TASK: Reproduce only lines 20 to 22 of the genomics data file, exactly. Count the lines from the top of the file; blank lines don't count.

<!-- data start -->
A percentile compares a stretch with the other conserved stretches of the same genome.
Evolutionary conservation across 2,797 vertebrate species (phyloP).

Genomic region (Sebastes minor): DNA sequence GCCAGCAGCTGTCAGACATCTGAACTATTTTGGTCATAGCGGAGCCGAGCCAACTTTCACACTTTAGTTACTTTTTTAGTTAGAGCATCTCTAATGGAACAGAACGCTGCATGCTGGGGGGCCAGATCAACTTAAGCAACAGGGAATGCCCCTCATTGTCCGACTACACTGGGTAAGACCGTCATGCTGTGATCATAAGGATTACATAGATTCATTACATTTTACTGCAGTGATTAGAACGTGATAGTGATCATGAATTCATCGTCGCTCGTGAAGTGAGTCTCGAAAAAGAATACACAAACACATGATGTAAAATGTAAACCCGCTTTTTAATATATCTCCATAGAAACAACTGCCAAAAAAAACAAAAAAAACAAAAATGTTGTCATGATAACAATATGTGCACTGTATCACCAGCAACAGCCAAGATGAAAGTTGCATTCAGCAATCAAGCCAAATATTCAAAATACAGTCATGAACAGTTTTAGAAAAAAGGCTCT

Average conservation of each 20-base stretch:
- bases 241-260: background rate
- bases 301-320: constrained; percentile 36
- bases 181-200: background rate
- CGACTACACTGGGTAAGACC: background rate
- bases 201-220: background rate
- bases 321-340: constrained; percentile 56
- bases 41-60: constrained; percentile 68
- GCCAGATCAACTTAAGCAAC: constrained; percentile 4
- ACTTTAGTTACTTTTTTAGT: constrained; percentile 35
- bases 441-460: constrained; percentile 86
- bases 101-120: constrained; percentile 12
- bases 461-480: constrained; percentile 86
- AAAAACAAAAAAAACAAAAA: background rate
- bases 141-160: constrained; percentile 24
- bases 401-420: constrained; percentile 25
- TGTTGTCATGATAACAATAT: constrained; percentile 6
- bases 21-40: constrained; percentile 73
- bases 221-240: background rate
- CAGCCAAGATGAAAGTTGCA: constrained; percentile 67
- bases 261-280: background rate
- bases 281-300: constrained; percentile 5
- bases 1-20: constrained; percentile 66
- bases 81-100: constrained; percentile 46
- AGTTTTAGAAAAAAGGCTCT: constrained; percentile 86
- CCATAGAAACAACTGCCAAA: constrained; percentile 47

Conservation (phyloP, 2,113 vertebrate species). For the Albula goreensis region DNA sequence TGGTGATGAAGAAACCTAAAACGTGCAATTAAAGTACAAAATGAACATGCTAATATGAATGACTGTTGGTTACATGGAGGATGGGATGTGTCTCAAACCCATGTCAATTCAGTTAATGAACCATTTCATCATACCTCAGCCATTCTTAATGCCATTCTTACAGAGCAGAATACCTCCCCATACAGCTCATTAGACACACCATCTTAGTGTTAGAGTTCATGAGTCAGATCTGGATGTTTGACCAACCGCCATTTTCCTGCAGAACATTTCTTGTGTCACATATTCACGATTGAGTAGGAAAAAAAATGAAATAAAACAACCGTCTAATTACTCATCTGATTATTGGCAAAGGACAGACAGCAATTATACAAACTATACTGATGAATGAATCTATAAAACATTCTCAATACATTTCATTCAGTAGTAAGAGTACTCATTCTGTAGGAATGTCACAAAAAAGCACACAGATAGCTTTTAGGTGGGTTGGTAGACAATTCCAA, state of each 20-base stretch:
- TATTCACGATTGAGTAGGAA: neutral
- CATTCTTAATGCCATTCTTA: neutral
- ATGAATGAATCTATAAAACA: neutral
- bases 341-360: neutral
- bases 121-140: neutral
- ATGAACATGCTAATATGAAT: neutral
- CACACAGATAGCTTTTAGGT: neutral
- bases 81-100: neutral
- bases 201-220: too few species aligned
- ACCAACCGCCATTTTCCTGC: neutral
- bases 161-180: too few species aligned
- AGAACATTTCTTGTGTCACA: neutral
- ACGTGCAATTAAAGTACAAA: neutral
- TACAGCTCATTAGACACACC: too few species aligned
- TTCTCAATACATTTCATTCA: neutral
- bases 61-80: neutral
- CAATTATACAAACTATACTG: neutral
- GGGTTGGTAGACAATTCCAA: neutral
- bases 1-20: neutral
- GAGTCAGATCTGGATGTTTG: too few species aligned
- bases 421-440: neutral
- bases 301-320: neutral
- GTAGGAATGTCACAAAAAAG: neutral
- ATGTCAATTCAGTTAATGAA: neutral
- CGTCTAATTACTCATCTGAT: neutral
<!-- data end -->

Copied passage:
- TGTTGTCATGATAACAATAT: constrained; percentile 6
- bases 21-40: constrained; percentile 73
- bases 221-240: background rate